Las Cruces, New Mexico (PRWEB) June 30, 2013
In the newly released book series, The Gold House trilogy, authors John Clarence and Tom Whittle allege that in the summer of 1961 the U.S. Attorney General, Secretary of the Interior, and high-ranking army officers reportedly met at a private residence in Alamogordo, New Mexico. Their purpose, according to an eyewitness: to gather information about a vast hoard of gold bars and ancient artifacts at a remote site named Victorio Peak situated on a nearby military installation. In July that summer the treasure was placed under the control of the U.S. Attorney General. In book two of the trilogy, authors Clarence and Whittle present an official July 31, 1961 transcribed phone conversation between the commanding general at the nearby installation and the Director of Silver & Gold Operations at the U.S. Mint that exposed an approved army operation to search for and remove the gold.
The Gold House trilogy books recounts how in the summer of 1963 President Kennedy and Vice President Lyndon Johnson traveled to White Sands, supposedly to witness a series of missile firings. But according to an article in the Hobbs Daily News-Sun (AP) that day, they also inspected a proposed landing site for future space missions. From there the authors allege the president and vice president secretly flew to Victorio Peak to examine its treasure.
Authors Clarence and Whittle allege in The Gold House trilogy books that sources reported the president later made arrangements to meet with the co-discoverer of the treasure in Denver to resolve the question of its ownership. The meeting was to take place after the president’s November 1963 trip to Dallas, Texas. Before that meeting occurred, 35th President of the United States was assassinated. Clarence and Whittle allege the assassination may well have stemmed from a conflict concerning the disposition of the treasure, a conversation overheard by an onsite witness who was nearby when the president and vice president inspected the treasure.
As recounted in The Gold House trilogy, other political and military individuals played a major role in the illegal removal of a large portion of the treasure. The Gold House books also allege that a remote ranch east of Camargo in Chihuahua, Mexico, was purchased from the former president of New Mexico. The ranch, Las Pampas, contained an airstrip reportedly used to facilitate the theft of Victorio Peak gold and its further transport out of Mexico. According to sources the flights began in 1969 and continued for about one year, transporting more than 100 tons of gold. Until these records were obtained, Terry Delonas, the grandson of Doc and Ova Noss, had no proof of what he had long-suspected: “The research Mr. Clarence has done explains exactly why the government was afraid of a full excavation of the chambers beneath Victorio Peak," he states in the video.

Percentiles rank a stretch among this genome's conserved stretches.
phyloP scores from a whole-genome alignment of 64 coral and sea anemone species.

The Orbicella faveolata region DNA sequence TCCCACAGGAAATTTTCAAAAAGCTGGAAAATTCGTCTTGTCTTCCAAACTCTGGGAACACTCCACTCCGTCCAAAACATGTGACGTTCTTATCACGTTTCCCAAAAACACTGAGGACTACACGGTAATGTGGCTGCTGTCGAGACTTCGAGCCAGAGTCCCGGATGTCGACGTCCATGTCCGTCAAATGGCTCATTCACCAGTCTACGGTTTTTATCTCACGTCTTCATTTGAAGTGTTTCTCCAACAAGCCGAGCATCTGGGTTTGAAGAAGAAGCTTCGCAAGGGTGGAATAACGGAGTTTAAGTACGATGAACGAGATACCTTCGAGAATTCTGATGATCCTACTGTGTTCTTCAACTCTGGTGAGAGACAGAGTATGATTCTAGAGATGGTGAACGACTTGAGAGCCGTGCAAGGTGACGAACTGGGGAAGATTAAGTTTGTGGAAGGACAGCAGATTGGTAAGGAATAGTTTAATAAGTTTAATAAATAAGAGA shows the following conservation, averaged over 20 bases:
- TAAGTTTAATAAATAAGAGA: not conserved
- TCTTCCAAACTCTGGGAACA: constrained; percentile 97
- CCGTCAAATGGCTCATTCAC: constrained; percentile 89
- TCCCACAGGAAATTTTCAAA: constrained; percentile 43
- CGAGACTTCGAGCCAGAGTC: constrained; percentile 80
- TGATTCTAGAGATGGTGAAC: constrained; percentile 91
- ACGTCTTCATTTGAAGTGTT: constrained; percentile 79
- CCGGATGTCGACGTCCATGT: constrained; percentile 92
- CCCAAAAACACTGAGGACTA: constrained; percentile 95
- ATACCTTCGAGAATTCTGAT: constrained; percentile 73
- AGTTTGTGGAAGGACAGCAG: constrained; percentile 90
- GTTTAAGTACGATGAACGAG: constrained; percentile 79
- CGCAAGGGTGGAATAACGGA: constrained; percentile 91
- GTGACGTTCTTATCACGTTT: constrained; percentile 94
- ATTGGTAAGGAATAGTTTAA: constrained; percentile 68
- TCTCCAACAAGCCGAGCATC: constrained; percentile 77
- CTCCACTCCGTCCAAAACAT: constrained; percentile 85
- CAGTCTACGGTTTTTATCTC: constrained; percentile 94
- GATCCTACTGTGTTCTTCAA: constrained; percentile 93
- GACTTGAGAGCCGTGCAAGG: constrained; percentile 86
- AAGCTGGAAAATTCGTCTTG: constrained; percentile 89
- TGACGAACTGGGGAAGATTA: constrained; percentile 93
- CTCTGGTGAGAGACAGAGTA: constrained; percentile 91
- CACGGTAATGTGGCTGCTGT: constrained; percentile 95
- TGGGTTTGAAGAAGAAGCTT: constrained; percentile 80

“The thefts did not stop with LBJ; in 1973 Nixon sent a recovery team to White Sands Missile Range...soon, 37 tons of gold disappeared. The value of the gold extracted is overwhelming, exceeded only by the evidence presented in The Gold House–The Lies, The Thefts. Clarence and Whittle present well-documented paper trails including: bank records, warehouse receipts and much more, enough to take to a jury––and win.”––Barr McClellan, attorney and ¬New York Times best-selling author
“The Gold House trilogy is a tour de force of research and reporting. Meticulously researched and explosive in the revelations it uncovers. Clarence and Whittle have uncovered information that will require scholars and commentators of modern U.S. political history to reevaluate the presidencies of Lyndon B. Johnson and Richard M. Nixon.” —Gerald D. McKnight, professor emeritus of history at Hood College and author of Breach of Trust: How the Warren Commission Failed the Nation and Why
“The Gold House is a jaw-dropping, mountainous achievement and exposé that usurps all other conspiracy stories of our time.”––Colonel Gerald Schumacher, U.S. Army Special Forces (Ret.) and author of A Bloody Business